Scientists all around Asia are sounding the alarm bell over the quick spread of a string of ‘super malaria’ which cannot be killed with normal anti-malaria drugs.
The mosquito was at first spotted in Cambodia and has since spread through South East Asia during the rain months. It has now reached parts of Laos, Thailand and since a few weeks the first cases are popping up in South Vietnam.
Professor Arjen Dondorp, head of the team at Oxford Tropical Medicine Research stationed in Bangkok, Thailand, said: "We think it is a serious threat."
"It is alarming that this strain is spreading so quickly through the whole region and we fear it can spread further [and eventually] jump to Africa."
The team published a letter in the world renowned medical magazine the Lancet (‘Spread of a single multidrug resistant malaria parasite’) in which they warned for the "recent sinister development that has seen resistance to the drug artemisinin emerge” and that this “presents one of the greatest threats to the control and elimination of malaria”.
Malaria is one of the most standard infectious diseases in the world to which more than half of the world’s population is at risk of infection. Certainly young children can easily get infected.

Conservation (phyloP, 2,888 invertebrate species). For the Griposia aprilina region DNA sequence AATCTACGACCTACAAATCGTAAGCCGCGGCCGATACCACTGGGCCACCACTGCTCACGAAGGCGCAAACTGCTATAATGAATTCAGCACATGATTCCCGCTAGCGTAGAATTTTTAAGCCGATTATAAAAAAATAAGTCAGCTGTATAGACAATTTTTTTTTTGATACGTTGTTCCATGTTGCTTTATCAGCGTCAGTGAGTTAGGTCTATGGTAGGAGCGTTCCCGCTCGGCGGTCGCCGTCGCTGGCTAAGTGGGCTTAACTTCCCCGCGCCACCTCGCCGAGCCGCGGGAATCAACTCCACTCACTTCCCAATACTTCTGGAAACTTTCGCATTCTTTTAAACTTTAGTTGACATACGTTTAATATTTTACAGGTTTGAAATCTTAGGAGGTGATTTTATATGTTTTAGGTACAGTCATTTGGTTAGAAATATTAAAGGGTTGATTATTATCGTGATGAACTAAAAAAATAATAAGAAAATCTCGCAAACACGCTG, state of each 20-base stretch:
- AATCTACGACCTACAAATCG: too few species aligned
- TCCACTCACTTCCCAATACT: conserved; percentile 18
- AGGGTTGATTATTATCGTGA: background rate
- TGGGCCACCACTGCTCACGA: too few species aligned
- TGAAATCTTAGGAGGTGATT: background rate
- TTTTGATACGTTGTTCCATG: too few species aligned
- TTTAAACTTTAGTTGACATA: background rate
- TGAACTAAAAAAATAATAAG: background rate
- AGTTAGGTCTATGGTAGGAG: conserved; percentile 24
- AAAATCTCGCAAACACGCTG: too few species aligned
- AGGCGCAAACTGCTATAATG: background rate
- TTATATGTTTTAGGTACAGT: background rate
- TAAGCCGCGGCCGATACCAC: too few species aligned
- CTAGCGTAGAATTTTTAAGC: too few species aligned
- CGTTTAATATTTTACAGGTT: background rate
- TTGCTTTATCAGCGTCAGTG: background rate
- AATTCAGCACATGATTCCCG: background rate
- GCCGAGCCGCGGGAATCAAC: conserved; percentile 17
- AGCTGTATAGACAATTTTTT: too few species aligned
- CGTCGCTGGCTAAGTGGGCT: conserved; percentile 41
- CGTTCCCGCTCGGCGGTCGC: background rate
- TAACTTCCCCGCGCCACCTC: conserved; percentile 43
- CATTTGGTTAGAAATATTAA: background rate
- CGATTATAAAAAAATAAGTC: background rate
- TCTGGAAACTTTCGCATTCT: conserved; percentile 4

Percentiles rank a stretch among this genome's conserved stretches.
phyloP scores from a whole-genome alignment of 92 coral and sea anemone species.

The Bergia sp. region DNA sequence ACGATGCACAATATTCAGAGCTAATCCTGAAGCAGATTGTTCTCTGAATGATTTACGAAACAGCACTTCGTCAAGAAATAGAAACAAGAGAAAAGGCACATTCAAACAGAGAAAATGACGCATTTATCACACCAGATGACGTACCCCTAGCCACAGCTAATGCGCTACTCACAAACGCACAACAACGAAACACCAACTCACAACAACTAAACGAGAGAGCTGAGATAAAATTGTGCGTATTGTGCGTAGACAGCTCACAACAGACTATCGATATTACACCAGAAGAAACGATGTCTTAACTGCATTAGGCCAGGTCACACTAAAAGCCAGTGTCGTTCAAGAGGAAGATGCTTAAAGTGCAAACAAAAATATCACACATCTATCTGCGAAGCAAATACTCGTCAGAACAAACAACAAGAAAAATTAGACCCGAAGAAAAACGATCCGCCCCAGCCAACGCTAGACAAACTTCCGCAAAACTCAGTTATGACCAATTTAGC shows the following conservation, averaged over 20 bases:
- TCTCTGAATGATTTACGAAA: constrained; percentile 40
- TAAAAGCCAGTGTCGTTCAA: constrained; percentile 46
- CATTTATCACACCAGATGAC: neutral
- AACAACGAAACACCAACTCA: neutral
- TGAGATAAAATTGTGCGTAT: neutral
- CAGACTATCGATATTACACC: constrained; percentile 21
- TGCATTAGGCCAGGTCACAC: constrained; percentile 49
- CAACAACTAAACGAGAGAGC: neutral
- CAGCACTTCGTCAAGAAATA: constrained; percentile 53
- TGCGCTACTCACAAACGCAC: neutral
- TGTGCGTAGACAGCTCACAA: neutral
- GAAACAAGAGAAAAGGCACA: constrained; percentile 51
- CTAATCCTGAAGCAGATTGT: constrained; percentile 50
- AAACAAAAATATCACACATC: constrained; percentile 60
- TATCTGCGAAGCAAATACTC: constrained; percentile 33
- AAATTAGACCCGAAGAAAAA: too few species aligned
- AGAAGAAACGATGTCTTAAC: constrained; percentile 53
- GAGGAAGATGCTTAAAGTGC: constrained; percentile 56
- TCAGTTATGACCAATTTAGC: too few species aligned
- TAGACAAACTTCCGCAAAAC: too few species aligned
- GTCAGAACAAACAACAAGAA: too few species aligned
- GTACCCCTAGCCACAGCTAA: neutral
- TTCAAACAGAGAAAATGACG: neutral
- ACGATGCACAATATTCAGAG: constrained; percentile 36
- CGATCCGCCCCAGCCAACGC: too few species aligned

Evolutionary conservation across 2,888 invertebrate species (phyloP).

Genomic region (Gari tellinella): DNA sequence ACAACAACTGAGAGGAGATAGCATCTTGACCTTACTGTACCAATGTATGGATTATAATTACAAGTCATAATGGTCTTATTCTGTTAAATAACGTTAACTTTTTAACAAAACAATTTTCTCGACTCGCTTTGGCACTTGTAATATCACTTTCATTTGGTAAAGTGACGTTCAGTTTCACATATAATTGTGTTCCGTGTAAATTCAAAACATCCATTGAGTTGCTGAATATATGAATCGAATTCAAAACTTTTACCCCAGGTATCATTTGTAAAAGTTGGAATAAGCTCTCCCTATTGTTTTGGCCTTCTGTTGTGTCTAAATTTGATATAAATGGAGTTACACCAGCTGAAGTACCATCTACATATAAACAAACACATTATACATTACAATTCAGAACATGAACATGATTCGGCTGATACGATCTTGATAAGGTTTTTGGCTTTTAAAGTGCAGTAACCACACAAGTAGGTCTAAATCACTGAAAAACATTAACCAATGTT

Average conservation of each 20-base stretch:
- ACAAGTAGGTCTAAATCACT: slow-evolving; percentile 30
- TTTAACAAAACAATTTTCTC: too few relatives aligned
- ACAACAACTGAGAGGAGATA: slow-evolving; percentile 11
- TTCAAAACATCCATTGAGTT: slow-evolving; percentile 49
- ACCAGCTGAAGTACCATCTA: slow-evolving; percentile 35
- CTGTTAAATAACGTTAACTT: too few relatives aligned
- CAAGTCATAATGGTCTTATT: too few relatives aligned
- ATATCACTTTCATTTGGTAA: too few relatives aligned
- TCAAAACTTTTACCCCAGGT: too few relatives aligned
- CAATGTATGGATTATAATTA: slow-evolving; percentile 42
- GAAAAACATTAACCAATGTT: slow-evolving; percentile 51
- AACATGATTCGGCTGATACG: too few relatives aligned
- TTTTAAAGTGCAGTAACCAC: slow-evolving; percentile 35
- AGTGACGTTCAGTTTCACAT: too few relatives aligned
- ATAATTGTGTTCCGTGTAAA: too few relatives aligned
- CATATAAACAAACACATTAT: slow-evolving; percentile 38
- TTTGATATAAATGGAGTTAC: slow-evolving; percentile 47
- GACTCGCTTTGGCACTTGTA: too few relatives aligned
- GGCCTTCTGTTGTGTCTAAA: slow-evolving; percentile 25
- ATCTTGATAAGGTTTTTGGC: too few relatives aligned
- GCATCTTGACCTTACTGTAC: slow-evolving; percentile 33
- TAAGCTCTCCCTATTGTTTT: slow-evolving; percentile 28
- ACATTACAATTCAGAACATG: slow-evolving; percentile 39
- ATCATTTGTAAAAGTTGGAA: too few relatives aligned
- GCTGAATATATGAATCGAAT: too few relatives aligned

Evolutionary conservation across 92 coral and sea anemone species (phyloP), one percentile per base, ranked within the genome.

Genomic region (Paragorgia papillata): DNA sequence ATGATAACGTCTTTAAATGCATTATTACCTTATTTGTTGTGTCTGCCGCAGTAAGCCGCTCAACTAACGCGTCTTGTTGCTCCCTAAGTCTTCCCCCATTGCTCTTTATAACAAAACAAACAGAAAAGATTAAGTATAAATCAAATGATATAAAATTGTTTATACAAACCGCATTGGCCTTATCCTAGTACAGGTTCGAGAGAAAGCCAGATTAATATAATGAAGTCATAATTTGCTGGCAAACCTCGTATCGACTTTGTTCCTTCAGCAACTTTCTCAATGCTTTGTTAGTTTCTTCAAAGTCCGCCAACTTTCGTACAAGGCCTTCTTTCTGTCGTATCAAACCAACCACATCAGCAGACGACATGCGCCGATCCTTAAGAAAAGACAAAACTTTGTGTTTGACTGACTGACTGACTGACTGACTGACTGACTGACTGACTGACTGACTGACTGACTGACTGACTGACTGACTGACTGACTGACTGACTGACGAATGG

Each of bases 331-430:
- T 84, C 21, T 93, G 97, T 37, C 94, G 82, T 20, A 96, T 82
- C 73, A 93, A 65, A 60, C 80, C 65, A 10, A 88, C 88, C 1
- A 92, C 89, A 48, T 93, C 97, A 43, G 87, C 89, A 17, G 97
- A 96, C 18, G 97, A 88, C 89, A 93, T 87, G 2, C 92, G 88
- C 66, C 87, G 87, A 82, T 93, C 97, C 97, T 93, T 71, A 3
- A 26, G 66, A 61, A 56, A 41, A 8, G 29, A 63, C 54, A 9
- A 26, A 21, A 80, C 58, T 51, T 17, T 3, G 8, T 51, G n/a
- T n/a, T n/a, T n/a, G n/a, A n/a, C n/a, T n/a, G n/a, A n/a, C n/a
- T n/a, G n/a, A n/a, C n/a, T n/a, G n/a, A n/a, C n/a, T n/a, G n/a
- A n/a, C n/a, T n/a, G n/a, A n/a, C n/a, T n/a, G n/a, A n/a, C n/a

Although recent development have seen the number of deaths go down progressively every year, malaria still kills some half a million people per year.
This also isn’t the first time that one of the malaria mosquitos developed into a sort of ‘superbug’. Back in the 1950s and 1960s there was already an outbreak in Southeast Asia which then spread to India and Africa, where it killed many millions.
Professor Dondorp is well aware of this history. That’s why he added: "It's a race against the clock - we have to eliminate it before malaria becomes untreatable again and we see a lot of deaths. If I'm honest, I'm quite worried."